The second step 2 is converting the color image received into a grayscale image in a manner that maximizes the contrast between any text in the image and the rest of the image. The second step 2 is accomplished by converting the color image received by one to five conversion methods (i.e., C1, C2, C3, C4 n, and C5 n) described below.

The first conversion method C1 is converting the received image to a single grayscale image by setting each of the values of the color components (i.e., R, G, and B) of each pixel in the grayscale image to the average of the red and green color component values of its corresponding pixel in the received image. That is,

C1 ij=avg(Rij, Gij)=(Rij+Gij)/2,

where C1 ij is the value of each of the color components of pixel ij in the grayscale image (i.e., the color component values R, G, and B of pixel ij in the grayscale image are each set to C1 ij), where i is row-index in two-dimensions, where j is a column-index in two dimensions, where avg is a function that returns the average of the values within the parens, where Rij is the value of the red color component of corresponding pixel ij in the received image, and where Gij is the value of the green color component of corresponding pixel ij in the received image. For example, if pixel ij in the received image has color component values Rij=10, Gij=31, and Bij=90 then the color component values R, G, and B of pixel ij in the grayscale image will each be set to (10+31)/2=20.5. Note that the present invention may use a binary value of any length to represent the pixel color component values. The greater the number of bits used to represent a color component value the greater the precision specified by the particular shade of the color in question. C1 is used to convert the received image pixel by pixel to a single grayscale image to maximize the contrast between any text in the received image and the rest of the received image. C1 works very well on images where light-color text appears against a background of a darker color.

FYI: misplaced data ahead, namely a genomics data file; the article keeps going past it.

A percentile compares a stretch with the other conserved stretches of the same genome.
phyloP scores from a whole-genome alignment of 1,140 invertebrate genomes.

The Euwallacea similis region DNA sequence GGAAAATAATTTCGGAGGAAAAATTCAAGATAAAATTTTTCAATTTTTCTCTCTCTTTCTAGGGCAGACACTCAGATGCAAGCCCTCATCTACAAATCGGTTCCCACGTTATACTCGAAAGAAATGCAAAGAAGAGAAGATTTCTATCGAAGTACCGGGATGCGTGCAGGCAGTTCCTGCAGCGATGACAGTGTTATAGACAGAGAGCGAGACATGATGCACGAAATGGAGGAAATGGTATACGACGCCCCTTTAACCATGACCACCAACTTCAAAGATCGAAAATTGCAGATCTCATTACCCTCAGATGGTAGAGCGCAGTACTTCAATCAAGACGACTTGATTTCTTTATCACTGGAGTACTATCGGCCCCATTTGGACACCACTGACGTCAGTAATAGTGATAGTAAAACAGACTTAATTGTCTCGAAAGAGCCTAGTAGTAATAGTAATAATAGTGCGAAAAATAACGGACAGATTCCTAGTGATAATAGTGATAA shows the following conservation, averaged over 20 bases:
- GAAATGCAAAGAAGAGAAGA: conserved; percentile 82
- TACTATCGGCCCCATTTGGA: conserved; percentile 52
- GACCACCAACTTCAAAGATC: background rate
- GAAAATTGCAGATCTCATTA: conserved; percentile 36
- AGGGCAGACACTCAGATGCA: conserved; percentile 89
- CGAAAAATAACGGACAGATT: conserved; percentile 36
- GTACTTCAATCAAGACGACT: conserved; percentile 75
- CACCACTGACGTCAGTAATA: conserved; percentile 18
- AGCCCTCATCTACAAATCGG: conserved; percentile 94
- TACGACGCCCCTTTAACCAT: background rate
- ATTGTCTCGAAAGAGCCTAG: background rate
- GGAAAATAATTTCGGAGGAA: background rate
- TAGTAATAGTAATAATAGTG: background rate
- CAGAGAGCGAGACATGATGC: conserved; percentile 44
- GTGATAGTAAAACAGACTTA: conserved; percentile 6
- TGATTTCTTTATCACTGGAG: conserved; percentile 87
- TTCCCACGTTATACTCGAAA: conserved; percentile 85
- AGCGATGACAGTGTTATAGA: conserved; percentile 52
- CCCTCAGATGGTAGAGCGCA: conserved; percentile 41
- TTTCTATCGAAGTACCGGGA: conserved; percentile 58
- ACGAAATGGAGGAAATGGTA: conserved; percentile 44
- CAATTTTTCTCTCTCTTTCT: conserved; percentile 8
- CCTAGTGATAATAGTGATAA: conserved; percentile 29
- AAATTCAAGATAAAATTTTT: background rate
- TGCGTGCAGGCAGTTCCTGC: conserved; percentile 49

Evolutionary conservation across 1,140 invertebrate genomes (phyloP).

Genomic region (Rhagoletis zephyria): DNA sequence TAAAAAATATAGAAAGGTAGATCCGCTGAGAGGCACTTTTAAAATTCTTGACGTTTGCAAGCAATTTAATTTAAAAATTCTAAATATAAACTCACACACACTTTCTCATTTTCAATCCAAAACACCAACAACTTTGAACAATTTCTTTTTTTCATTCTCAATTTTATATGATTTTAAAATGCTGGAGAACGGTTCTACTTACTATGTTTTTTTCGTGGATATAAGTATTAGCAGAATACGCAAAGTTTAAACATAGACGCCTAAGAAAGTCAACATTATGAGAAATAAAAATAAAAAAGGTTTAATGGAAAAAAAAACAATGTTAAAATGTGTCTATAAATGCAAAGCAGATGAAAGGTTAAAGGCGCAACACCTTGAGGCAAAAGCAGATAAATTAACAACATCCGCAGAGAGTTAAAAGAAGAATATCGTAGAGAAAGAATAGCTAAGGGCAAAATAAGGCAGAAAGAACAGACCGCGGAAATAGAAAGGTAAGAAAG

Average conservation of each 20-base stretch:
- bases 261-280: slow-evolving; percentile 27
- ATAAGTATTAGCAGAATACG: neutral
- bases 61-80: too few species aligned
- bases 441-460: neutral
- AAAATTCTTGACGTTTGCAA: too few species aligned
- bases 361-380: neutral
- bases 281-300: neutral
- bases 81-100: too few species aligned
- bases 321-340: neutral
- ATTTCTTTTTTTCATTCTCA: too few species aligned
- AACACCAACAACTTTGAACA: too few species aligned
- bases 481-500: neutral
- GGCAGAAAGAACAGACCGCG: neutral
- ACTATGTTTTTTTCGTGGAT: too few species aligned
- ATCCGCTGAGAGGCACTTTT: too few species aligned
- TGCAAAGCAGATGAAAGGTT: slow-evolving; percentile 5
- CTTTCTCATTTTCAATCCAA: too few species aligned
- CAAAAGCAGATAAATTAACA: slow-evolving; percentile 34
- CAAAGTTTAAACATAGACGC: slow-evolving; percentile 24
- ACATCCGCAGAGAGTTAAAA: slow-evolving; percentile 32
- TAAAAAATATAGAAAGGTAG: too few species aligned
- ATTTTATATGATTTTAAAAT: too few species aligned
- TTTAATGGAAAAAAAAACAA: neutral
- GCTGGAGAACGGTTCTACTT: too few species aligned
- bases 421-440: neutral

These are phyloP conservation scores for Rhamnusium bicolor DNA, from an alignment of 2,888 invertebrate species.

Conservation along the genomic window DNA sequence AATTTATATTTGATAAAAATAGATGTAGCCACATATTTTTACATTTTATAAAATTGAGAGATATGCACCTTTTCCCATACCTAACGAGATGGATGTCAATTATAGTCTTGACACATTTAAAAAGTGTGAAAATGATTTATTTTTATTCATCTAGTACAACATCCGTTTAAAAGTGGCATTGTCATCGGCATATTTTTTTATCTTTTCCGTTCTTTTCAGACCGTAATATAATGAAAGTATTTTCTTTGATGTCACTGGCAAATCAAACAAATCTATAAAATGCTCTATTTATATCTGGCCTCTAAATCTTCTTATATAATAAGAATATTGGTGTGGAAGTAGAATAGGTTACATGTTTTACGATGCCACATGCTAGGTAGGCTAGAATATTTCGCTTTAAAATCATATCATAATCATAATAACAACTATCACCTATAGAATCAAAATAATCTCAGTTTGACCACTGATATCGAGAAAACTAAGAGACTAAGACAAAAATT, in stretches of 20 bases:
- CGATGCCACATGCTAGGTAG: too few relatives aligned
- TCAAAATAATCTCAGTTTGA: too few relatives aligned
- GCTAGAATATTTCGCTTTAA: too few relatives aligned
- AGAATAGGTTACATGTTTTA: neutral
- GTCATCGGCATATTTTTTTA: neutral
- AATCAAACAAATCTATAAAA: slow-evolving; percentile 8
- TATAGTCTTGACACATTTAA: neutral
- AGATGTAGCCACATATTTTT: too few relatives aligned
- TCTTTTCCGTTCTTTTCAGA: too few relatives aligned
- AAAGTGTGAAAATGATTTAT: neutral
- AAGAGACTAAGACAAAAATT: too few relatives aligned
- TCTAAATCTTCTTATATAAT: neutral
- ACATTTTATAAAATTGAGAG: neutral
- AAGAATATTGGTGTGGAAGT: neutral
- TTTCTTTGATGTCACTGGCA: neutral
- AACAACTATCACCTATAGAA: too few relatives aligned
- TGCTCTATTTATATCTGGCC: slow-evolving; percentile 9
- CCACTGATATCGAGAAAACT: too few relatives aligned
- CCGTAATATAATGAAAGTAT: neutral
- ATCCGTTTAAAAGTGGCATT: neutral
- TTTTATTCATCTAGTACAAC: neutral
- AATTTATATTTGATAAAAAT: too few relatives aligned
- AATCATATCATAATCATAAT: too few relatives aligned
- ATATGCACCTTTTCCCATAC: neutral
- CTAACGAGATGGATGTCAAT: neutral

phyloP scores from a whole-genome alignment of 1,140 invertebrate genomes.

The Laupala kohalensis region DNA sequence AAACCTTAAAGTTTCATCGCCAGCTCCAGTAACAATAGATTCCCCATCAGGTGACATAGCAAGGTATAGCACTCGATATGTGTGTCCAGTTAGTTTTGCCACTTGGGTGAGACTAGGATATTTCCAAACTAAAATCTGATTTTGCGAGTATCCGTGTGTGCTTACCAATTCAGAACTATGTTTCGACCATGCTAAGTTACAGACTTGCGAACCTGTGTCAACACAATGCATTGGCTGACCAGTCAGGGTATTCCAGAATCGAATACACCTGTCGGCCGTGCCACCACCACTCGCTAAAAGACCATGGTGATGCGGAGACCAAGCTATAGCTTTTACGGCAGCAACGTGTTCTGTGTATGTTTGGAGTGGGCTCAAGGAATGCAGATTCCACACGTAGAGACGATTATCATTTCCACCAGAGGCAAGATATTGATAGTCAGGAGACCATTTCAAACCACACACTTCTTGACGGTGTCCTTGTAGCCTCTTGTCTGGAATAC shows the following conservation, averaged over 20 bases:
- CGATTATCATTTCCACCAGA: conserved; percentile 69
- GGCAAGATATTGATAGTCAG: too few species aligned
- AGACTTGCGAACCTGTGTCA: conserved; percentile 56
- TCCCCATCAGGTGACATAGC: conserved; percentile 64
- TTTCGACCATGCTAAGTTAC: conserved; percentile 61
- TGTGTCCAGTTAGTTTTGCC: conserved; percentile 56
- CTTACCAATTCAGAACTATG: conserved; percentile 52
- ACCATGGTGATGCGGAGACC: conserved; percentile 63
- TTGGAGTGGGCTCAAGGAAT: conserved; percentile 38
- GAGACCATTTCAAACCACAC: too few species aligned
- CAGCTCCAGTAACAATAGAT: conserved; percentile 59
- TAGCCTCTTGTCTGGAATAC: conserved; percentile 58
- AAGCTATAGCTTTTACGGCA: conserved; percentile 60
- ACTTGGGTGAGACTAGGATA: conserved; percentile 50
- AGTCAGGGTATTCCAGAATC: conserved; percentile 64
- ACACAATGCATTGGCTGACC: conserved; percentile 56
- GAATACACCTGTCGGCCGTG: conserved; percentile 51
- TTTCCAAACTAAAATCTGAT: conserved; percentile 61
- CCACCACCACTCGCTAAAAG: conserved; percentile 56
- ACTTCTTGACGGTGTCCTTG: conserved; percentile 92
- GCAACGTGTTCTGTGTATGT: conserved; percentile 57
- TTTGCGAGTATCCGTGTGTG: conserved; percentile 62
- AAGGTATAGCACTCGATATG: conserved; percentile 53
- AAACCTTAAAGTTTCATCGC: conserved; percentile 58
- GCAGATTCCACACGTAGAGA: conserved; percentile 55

If it is known that the received image includes light-color text against a darker color background then only C1 need be performed on the received image. If the color scheme used in the received image is unknown then C1, C2, C3, C4 n, C5 n, or any combination thereof may be performed on the received image.

The second conversion method C2 is converting the received image to a single grayscale image by setting each of the values of the color components (i.e., R, G, and B) of each pixel in the grayscale image to the result of dividing the minimum value of the three color component values of its corresponding pixel in the received image by the average of the color component values of its corresponding pixel in the received image. That is,

C2 ij=min(Rij, Gij, Bij)/avg(Rij, Gij, Bij),

where min is a function that returns the minimum of the values within the parens, and where avg is a function that returns the average of the values within the parens. For example, if pixel ij in the received image has color component values Rij=10, Gij=31, and Bij=90 then R, G, and B in pixel ij in the grayscale image will each be set to (10/43.67)=0.229. C2 is used to convert the received image pixel by pixel to a single grayscale image to maximize the contrast between any text in the received image and the rest of the received image. C2 works very well on images where color text appears against a background having a color that is light, uniform, or mixed.

If it is known that the received image includes text appearing against a background having a color that is light, uniform, or mixed then either C2, C3, C5 n, or any combination thereof may be performed on the received image. If the color scheme used in the received image is unknown then C1, C2, C3, C4 n, C5 n, or any combination thereof may be performed on the received image.

The third conversion method C3 is converting the received image to a grayscale image by setting each of the values of the color components (i.e., R, G, and B) of each pixel in the grayscale image to the result of dividing the minimum value of the three color component values of its corresponding pixel in the received image by the maximum of the color component values of its corresponding pixel in the received image. That is,

C3 ij=min(Rij, Gij, Bij)/max(Rij, Gij, Bij),